The company turned to packaging design, prototyping, and testing agency Fuseneo to create a spray closure with a trigger that would be compatible with Tropicana’s existing 12-oz bottle and threaded screw cap. Notably, the project wasn’t designed to roll out to market at scale. Instead, a small scale run of trigger sprayers were sent, in kit form, to social media influencers. Each Tropicana Mimosa Maker kit includes a 12-oz bottle of Tropicana Pure Premium Original orange juice, two Champagne flutes, two iconic Tropicana red and white striped straws, and a Tropicana Mimosa Maker screw top that was developed through the company’s partnership with Fuseneo.

“There’s been a trend amongst brands to create buzz-worthy social experiments and get content to be promoted influencers, creating this kind of natural, organic public discussion,” Fuseneo’s Brent Lindberg says. “The Tropicana team has done some other cool social campaigns in the past, with OJ-flavored toothpaste and OJ-flavored cereal [meant to obviate the famously clashing flavors of mint toothpaste with OJ, or cereal milk with OJ]. They weren’t ever meant to scale, but these are projects that have been fun to watch. It creates something memorable for consumers and for the brand. Tropicana wanted to leverage this #ThePerfectMimosa, but how would they do it? How would they enable consumers to have this kind of fun experience? That’s what really set up this project for us. When they came to us, we asked ourselves, ‘how can we create a controlled dose closure that allows consumers to spritz just a little bit, just a hint of OJ, or a dash of it, or just take the closure off and pour it in, if that’s what the consumer really wants?’ That variable experience, allowing consumers to dial-in their Mimosa, was really the driver behind the project.”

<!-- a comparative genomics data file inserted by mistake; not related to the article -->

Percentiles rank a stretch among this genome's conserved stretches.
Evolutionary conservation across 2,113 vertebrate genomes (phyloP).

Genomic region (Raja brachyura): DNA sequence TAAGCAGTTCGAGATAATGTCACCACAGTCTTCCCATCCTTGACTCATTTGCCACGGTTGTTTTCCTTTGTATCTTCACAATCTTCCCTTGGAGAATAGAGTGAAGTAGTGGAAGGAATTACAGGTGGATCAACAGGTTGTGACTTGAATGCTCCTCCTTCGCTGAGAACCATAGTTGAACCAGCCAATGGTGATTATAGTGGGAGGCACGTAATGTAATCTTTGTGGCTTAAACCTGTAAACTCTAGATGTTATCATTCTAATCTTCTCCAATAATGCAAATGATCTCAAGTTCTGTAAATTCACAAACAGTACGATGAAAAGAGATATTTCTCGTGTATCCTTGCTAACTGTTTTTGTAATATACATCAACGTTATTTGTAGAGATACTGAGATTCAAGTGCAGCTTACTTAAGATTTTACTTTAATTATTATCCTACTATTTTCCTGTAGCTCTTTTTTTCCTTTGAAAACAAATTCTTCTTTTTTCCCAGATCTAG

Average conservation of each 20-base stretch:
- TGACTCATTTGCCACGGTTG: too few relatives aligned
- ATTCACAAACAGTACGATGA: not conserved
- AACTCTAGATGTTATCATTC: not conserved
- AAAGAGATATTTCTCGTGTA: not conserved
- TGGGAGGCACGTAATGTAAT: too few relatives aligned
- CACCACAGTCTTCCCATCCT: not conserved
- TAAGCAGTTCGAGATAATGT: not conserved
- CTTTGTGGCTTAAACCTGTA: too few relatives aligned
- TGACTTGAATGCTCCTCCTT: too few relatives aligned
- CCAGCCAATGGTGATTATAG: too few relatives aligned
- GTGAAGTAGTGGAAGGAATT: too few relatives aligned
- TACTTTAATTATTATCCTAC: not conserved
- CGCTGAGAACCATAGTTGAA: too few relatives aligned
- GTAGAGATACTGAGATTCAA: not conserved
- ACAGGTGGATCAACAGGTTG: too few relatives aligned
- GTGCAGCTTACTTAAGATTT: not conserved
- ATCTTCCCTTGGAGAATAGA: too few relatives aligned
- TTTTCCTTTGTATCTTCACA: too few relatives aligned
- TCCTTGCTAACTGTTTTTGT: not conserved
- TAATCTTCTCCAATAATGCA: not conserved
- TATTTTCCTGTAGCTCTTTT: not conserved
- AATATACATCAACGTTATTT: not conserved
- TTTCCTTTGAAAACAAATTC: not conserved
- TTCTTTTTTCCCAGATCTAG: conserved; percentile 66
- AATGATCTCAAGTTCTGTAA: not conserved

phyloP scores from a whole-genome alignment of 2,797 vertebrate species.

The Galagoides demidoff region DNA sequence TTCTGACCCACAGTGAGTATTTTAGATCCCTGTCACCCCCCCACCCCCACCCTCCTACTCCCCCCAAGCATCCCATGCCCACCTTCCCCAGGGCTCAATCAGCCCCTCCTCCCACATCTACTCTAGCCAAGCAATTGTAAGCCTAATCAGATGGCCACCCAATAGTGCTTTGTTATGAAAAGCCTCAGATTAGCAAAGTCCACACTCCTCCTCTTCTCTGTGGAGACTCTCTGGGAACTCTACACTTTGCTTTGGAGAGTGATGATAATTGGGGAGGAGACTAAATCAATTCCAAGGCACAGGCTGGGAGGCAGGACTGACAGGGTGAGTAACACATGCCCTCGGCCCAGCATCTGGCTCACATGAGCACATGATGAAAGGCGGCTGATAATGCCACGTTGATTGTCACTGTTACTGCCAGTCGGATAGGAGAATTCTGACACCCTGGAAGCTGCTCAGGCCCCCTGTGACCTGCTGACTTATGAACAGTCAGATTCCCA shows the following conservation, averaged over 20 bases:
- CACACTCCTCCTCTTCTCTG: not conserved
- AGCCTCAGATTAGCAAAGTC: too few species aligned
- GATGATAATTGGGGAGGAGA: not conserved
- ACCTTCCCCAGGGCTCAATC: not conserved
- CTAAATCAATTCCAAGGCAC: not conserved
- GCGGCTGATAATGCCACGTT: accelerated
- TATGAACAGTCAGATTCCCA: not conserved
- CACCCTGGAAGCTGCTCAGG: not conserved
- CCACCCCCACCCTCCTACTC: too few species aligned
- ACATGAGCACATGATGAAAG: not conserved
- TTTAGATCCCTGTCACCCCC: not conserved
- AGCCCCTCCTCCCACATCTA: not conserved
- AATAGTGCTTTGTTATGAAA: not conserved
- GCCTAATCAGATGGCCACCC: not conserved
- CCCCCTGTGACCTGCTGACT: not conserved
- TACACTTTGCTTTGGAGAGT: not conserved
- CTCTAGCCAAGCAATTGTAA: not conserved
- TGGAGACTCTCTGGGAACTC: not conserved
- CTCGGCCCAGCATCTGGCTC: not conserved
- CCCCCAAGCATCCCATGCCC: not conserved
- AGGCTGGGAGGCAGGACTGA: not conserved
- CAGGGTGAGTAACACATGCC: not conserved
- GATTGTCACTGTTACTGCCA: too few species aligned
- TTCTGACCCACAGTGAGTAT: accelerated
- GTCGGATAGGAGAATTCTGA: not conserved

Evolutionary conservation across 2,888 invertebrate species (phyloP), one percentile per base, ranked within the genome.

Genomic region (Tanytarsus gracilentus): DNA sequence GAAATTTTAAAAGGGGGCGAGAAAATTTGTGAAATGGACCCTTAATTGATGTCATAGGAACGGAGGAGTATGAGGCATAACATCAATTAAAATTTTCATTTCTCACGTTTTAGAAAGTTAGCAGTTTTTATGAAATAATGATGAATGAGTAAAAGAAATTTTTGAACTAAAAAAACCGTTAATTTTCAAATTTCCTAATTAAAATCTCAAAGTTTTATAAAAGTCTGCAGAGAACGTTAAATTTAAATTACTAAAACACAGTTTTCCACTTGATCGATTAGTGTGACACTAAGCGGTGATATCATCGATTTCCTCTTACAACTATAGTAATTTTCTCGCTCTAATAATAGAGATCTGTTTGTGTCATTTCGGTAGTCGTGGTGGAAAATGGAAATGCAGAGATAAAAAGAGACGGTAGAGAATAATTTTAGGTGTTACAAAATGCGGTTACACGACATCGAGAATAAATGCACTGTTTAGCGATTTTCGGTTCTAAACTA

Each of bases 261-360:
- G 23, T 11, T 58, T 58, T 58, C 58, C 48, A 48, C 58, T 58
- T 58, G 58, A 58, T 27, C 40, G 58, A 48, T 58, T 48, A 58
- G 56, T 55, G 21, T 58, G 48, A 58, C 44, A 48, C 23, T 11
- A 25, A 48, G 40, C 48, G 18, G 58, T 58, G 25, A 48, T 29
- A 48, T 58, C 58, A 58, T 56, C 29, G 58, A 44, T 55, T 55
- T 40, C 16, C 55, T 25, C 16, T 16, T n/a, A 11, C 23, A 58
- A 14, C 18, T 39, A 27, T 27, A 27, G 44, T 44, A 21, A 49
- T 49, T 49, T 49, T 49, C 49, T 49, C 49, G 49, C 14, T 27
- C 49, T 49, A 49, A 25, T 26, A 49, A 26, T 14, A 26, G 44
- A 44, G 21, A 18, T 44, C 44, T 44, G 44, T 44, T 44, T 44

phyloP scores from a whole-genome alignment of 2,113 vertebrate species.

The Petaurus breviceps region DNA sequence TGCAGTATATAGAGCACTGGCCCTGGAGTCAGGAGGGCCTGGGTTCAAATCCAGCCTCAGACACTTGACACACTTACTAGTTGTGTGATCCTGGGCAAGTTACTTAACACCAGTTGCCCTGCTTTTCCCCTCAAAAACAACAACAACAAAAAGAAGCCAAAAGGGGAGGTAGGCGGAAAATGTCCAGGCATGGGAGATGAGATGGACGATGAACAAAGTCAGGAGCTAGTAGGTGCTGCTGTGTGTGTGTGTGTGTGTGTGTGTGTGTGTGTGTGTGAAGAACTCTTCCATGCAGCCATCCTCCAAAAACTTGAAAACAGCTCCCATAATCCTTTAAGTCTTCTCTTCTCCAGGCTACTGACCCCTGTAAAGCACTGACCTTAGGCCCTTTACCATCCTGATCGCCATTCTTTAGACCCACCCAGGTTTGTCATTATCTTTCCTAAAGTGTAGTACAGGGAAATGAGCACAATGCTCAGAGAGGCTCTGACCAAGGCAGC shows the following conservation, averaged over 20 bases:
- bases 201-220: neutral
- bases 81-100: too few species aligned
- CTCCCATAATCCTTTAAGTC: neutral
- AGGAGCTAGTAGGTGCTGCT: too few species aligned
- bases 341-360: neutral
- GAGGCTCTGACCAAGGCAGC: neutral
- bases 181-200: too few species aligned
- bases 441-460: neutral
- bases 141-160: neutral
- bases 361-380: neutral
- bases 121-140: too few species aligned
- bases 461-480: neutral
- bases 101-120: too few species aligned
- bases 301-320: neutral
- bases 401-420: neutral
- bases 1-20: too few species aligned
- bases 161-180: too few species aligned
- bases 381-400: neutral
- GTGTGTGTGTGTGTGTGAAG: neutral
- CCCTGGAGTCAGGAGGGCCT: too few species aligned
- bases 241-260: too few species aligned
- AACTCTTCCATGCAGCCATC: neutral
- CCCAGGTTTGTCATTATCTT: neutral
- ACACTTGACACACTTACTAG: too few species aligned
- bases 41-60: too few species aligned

Function was one important element, but so were elements like look, color, and brand mark.

“We wanted to ensure the design of the Tropicana Mimosa Maker was uniquely ownable to Tropicana, so we pulled inspiration from Tropicana’s branding and colors, and included nods to the brand’s iconic red and white striped straw and signature offering – OJ,” the Tropicana spokesperson says. “Through partnership with Fuseneo, the result was a fun, brand-forward accessory intended to bring brightness to brunch responsibly.”

Designing for small- to mid-scale projects

Fuseneo has a long-standing relationship with the the Tropicana teams, having worked closely together to design to the original Tropicana Pure Premium Original OJ bottle structures that are that are in-market today. The companies worked on all three different sizes, including family sized 89-oz bottle, the mid-size 52-oz bottle, and the 12-ounce, single-serve size that reappears in this mimosa project. The two teams’ familiarity on the bottle dimensions made Fuseneo a natural choice, but still, the project wasn’t without challenges.